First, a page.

In the morning edition of the Hamilton Spectator, May 29, 1886, it was announced that annual inspection of the police force would be held that afternoon.
Prompted by the inspection, the following day’s Spectator contained the following editorial on the state of the Hamilton Police Force in the spring of 1886:
“The annual inspection of the Hamilton police force was held yesterday. The appearance of the men comprising the force was quite satisfactory, and it is a satisfaction to know that in the matter of zeal and attention to duty they are worthy of all praise. The sergeants are intelligent and capable men who take much of the work of supervision from the chief, and the whole force has been so well-drilled and is so successfully handled by Mr. Stewart that it is in the very highest state of efficiency. The work of a good police force is felt in the absence of professional criminals from the city rather than in their frequent arrest. Prevention is much better than cure. The very best testimony to the efficiency of our force is found in the fact that Habitual criminals give Hamilton a wide berth.
“The force comprises 45 men all told, including the Chief. But several of the men are too old for ordinary duty. They are retained because they have done good service in times past and because light work can be found for them now. It would be most unjust to turn these old servitors out now that their best days are past. But it must not be forgotten that the really effective strength of the force is hardly so great as it appears on paper. The men are well-equipped, except that there are only 15 revolvers and twenty lanterns for the whole force. Each man should have a revolver and a lantern for the proper care of which he can be held responsible. The hours of service are eight daily; but in addition the men must attend at the police court when their testimony is needed; and all are required to hold themselves in readiness as at all times for emergent calls. Two-thirds of the roundsmen are on duty at night, and one-third in the daytime. The patrol wagon has proved a valuable addition to the police force as the roundsmen need not now leave their beats when arrests are made. Though the force is fully up to the strength usually considered desirable – one man to each 1,000 of the population – the chief thinks that as the city covers so considerable an area, he ought to have more men. Our knowledge of the situation does not enable us to express an opinion on that matter.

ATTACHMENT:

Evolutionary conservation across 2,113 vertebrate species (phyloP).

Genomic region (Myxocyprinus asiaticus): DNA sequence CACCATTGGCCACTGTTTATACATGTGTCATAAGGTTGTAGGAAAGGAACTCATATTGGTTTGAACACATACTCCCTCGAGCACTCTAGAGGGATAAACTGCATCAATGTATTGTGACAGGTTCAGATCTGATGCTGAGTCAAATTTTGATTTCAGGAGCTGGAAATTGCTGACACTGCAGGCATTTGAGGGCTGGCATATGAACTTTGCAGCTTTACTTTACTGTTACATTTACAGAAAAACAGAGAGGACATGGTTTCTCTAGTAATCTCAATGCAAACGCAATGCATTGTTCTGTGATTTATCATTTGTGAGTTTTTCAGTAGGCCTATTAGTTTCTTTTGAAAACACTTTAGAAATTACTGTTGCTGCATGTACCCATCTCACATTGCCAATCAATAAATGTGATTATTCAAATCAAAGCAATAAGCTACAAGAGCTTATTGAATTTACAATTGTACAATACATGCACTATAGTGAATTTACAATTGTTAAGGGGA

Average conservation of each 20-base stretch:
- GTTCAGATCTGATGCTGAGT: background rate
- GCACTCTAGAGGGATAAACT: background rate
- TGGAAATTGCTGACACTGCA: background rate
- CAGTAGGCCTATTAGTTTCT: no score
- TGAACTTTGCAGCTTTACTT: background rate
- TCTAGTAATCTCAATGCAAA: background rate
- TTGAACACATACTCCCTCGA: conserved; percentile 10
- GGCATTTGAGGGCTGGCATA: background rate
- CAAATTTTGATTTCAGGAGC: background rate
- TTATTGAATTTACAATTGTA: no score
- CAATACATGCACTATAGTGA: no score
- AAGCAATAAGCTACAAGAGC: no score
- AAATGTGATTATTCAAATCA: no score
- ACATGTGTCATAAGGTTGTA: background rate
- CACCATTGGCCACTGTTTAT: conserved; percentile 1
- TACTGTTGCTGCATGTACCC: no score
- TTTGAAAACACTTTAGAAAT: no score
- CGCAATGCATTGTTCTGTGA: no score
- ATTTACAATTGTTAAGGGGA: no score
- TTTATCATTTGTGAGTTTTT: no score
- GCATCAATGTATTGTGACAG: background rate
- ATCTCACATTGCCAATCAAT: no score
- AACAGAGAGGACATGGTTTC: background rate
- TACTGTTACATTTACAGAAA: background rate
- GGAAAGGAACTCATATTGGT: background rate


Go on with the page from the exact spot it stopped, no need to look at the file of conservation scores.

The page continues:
“The appearance of the men yesterday, the reports of their conduct on duty, and the freedom of the city from serious crime, warrant a belief that the police force of Hamilton is one which citizens have every reason to be satisfied.”1
1 “Hamilton’s Police Force.”
Hamilton Spectator. May 29, 1886